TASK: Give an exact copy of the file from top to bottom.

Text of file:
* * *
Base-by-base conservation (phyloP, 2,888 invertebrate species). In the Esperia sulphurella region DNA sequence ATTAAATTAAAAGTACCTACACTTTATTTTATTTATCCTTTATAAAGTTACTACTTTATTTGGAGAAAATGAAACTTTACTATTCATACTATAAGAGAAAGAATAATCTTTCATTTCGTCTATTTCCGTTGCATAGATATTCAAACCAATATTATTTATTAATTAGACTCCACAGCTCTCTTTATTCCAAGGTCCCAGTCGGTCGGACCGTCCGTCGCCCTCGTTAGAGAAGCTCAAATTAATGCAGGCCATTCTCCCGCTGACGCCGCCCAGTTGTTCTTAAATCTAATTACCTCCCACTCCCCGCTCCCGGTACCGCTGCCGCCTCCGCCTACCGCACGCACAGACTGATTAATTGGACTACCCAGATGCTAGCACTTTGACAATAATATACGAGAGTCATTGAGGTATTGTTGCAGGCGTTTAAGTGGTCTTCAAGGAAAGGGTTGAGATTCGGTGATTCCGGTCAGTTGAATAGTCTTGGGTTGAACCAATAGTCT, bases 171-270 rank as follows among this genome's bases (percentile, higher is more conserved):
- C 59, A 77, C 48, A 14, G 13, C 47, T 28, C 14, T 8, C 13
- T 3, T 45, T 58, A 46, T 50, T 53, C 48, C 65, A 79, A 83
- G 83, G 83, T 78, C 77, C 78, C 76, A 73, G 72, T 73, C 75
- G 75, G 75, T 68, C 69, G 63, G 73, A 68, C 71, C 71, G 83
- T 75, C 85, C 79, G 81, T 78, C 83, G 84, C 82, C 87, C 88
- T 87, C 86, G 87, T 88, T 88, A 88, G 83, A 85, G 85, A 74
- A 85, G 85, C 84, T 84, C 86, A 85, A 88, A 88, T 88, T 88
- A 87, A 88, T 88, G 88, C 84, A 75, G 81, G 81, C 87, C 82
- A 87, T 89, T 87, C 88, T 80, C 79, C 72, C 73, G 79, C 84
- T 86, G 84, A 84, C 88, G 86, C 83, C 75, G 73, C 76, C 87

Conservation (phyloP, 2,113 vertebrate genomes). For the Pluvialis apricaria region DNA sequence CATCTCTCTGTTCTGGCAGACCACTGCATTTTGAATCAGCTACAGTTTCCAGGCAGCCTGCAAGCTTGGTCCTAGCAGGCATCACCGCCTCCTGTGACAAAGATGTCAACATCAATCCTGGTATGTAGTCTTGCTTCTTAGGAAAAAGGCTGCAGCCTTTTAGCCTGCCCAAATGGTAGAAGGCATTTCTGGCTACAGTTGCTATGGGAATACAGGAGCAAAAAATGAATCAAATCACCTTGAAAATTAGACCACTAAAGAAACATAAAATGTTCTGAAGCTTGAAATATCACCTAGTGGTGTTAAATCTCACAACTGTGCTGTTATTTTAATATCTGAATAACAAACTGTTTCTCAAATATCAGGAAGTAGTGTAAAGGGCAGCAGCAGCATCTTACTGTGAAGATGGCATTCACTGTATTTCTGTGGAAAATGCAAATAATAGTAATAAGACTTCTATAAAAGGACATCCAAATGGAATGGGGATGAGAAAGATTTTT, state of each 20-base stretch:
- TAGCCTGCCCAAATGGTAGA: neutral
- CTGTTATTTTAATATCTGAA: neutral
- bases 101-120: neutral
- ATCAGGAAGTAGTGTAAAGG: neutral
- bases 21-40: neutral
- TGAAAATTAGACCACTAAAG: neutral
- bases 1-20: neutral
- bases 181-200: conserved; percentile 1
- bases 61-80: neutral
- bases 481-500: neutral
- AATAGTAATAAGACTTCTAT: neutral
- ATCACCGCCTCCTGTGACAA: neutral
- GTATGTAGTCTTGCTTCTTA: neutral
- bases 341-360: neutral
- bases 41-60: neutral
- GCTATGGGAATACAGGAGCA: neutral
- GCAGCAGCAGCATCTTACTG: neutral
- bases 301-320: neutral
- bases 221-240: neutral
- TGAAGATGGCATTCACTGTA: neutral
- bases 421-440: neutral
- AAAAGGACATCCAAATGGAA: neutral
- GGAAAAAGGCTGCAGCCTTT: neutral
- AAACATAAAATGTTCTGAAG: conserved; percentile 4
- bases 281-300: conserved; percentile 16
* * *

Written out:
Base-by-base conservation (phyloP, 2,888 invertebrate species). In the Esperia sulphurella region DNA sequence ATTAAATTAAAAGTACCTACACTTTATTTTATTTATCCTTTATAAAGTTACTACTTTATTTGGAGAAAATGAAACTTTACTATTCATACTATAAGAGAAAGAATAATCTTTCATTTCGTCTATTTCCGTTGCATAGATATTCAAACCAATATTATTTATTAATTAGACTCCACAGCTCTCTTTATTCCAAGGTCCCAGTCGGTCGGACCGTCCGTCGCCCTCGTTAGAGAAGCTCAAATTAATGCAGGCCATTCTCCCGCTGACGCCGCCCAGTTGTTCTTAAATCTAATTACCTCCCACTCCCCGCTCCCGGTACCGCTGCCGCCTCCGCCTACCGCACGCACAGACTGATTAATTGGACTACCCAGATGCTAGCACTTTGACAATAATATACGAGAGTCATTGAGGTATTGTTGCAGGCGTTTAAGTGGTCTTCAAGGAAAGGGTTGAGATTCGGTGATTCCGGTCAGTTGAATAGTCTTGGGTTGAACCAATAGTCT, bases 171-270 rank as follows among this genome's bases (percentile, higher is more conserved):
- C 59, A 77, C 48, A 14, G 13, C 47, T 28, C 14, T 8, C 13
- T 3, T 45, T 58, A 46, T 50, T 53, C 48, C 65, A 79, A 83
- G 83, G 83, T 78, C 77, C 78, C 76, A 73, G 72, T 73, C 75
- G 75, G 75, T 68, C 69, G 63, G 73, A 68, C 71, C 71, G 83
- T 75, C 85, C 79, G 81, T 78, C 83, G 84, C 82, C 87, C 88
- T 87, C 86, G 87, T 88, T 88, A 88, G 83, A 85, G 85, A 74
- A 85, G 85, C 84, T 84, C 86, A 85, A 88, A 88, T 88, T 88
- A 87, A 88, T 88, G 88, C 84, A 75, G 81, G 81, C 87, C 82
- A 87, T 89, T 87, C 88, T 80, C 79, C 72, C 73, G 79, C 84
- T 86, G 84, A 84, C 88, G 86, C 83, C 75, G 73, C 76, C 87

Conservation (phyloP, 2,113 vertebrate genomes). For the Pluvialis apricaria region DNA sequence CATCTCTCTGTTCTGGCAGACCACTGCATTTTGAATCAGCTACAGTTTCCAGGCAGCCTGCAAGCTTGGTCCTAGCAGGCATCACCGCCTCCTGTGACAAAGATGTCAACATCAATCCTGGTATGTAGTCTTGCTTCTTAGGAAAAAGGCTGCAGCCTTTTAGCCTGCCCAAATGGTAGAAGGCATTTCTGGCTACAGTTGCTATGGGAATACAGGAGCAAAAAATGAATCAAATCACCTTGAAAATTAGACCACTAAAGAAACATAAAATGTTCTGAAGCTTGAAATATCACCTAGTGGTGTTAAATCTCACAACTGTGCTGTTATTTTAATATCTGAATAACAAACTGTTTCTCAAATATCAGGAAGTAGTGTAAAGGGCAGCAGCAGCATCTTACTGTGAAGATGGCATTCACTGTATTTCTGTGGAAAATGCAAATAATAGTAATAAGACTTCTATAAAAGGACATCCAAATGGAATGGGGATGAGAAAGATTTTT, state of each 20-base stretch:
- TAGCCTGCCCAAATGGTAGA: neutral
- CTGTTATTTTAATATCTGAA: neutral
- bases 101-120: neutral
- ATCAGGAAGTAGTGTAAAGG: neutral
- bases 21-40: neutral
- TGAAAATTAGACCACTAAAG: neutral
- bases 1-20: neutral
- bases 181-200: conserved; percentile 1
- bases 61-80: neutral
- bases 481-500: neutral
- AATAGTAATAAGACTTCTAT: neutral
- ATCACCGCCTCCTGTGACAA: neutral
- GTATGTAGTCTTGCTTCTTA: neutral
- bases 341-360: neutral
- bases 41-60: neutral
- GCTATGGGAATACAGGAGCA: neutral
- GCAGCAGCAGCATCTTACTG: neutral
- bases 301-320: neutral
- bases 221-240: neutral
- TGAAGATGGCATTCACTGTA: neutral
- bases 421-440: neutral
- AAAAGGACATCCAAATGGAA: neutral
- GGAAAAAGGCTGCAGCCTTT: neutral
- AAACATAAAATGTTCTGAAG: conserved; percentile 4
- bases 281-300: conserved; percentile 16